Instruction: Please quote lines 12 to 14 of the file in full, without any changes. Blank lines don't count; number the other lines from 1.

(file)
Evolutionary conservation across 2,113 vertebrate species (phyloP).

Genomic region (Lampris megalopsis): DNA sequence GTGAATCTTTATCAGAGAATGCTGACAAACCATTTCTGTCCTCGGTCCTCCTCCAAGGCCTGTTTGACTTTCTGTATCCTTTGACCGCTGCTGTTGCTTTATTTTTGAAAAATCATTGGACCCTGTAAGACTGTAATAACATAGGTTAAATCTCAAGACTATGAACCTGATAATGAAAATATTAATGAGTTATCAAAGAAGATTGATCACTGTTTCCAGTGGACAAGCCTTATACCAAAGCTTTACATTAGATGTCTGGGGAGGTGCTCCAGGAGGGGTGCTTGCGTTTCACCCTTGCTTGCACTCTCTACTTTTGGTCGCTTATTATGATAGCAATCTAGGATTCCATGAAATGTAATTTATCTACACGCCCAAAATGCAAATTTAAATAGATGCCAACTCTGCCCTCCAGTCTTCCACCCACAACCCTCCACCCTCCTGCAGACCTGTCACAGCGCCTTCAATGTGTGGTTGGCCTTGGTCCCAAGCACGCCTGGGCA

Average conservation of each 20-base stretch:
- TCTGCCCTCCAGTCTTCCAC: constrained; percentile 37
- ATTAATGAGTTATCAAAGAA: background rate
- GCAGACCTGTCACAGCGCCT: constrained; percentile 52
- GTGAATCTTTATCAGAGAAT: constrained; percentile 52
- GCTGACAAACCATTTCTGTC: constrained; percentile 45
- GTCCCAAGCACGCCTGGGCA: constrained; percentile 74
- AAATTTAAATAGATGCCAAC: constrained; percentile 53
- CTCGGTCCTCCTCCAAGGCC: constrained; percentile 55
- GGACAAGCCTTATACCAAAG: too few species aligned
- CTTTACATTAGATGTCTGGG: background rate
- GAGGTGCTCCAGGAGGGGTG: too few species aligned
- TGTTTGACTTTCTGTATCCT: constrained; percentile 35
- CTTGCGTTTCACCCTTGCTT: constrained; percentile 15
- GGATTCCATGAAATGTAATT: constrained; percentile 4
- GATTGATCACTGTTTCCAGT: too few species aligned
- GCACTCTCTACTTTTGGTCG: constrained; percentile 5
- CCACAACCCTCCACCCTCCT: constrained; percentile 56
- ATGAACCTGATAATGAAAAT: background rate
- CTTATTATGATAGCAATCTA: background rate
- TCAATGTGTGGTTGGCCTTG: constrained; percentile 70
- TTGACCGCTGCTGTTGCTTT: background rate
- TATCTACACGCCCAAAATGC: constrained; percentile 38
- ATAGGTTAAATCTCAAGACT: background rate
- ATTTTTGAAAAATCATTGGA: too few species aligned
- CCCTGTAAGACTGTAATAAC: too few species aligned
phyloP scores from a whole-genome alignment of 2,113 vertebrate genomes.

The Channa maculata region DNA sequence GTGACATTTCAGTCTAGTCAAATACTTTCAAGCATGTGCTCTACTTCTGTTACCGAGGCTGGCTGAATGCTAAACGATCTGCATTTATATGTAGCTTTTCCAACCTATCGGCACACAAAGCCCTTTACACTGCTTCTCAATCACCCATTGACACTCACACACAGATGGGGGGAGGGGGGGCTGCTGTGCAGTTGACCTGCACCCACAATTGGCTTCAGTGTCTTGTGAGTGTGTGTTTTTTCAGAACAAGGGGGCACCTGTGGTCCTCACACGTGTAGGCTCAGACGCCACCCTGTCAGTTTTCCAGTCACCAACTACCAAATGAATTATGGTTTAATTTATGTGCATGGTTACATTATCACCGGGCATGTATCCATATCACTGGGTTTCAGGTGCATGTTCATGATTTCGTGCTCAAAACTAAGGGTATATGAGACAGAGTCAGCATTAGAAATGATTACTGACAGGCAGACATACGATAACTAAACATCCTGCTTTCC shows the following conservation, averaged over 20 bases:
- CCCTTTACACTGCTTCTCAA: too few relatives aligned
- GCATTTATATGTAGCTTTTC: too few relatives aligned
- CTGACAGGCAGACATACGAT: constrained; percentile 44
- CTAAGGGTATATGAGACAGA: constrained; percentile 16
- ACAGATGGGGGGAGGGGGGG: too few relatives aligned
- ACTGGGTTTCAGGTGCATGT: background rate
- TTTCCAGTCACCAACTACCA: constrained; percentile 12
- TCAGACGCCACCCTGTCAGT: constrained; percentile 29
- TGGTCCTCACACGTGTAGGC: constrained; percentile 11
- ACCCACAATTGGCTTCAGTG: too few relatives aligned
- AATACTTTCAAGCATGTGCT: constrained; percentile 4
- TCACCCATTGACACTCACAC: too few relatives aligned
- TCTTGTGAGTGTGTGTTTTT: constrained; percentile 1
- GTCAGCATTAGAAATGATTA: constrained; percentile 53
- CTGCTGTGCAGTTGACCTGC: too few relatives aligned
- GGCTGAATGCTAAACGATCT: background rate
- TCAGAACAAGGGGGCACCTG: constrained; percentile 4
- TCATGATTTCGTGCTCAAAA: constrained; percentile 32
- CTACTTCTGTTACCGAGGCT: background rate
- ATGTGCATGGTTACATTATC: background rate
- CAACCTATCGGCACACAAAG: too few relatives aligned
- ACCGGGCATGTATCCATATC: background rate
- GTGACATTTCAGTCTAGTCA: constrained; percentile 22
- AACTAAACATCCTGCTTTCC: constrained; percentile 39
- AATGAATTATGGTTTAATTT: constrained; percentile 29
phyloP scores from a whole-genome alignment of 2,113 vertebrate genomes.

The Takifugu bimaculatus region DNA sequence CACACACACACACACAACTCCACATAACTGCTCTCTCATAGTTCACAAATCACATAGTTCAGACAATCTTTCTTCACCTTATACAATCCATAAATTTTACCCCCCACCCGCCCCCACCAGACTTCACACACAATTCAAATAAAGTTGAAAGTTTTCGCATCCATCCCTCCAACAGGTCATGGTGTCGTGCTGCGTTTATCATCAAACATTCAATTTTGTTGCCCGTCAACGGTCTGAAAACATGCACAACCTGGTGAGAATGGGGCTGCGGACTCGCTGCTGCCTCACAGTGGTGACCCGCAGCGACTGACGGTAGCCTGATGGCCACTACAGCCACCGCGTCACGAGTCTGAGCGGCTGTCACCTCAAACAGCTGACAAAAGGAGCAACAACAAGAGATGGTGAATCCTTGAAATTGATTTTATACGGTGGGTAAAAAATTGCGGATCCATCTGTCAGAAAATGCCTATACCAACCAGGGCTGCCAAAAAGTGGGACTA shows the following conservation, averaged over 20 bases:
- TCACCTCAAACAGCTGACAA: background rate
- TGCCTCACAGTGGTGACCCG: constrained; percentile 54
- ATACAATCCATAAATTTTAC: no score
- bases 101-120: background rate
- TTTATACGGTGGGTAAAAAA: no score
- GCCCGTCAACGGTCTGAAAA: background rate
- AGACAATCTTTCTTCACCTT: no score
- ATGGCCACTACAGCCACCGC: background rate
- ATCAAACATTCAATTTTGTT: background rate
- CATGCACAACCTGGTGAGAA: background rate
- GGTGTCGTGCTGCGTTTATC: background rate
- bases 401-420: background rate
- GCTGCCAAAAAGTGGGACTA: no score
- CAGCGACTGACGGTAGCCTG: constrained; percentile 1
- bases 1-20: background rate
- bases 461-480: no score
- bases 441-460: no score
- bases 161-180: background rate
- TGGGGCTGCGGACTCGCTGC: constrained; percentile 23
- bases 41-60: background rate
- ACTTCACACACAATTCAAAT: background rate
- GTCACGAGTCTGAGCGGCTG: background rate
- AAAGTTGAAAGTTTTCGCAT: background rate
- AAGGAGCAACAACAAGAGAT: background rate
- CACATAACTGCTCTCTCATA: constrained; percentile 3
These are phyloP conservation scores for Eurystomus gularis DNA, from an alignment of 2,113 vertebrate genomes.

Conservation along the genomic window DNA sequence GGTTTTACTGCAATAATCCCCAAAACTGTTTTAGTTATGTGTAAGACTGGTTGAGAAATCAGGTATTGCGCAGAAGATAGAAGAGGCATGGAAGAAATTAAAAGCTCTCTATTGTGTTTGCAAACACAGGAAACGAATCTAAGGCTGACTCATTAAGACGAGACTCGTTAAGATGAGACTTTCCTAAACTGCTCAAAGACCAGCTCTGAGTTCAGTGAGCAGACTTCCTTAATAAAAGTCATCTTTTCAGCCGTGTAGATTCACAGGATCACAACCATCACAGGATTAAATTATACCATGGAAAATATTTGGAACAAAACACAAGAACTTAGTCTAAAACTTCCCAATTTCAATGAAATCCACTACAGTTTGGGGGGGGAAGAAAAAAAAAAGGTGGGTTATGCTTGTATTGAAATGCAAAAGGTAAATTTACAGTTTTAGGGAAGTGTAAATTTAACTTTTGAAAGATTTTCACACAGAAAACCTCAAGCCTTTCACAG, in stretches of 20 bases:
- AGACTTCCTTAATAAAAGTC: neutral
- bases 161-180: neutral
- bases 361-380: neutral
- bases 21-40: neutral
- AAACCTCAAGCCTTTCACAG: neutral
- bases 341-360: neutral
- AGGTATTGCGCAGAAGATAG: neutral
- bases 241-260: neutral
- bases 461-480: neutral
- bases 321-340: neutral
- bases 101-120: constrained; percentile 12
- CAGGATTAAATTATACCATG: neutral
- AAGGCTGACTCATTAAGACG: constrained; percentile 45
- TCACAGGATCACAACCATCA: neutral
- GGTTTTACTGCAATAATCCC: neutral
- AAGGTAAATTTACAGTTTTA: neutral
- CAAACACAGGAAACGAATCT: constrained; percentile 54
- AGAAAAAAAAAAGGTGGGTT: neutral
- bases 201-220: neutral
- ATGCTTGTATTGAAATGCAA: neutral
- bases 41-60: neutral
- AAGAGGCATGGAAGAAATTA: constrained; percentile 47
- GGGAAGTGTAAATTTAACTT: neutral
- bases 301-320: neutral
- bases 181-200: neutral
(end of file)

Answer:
- GGACAAGCCTTATACCAAAG: too few species aligned
- CTTTACATTAGATGTCTGGG: background rate
- GAGGTGCTCCAGGAGGGGTG: too few species aligned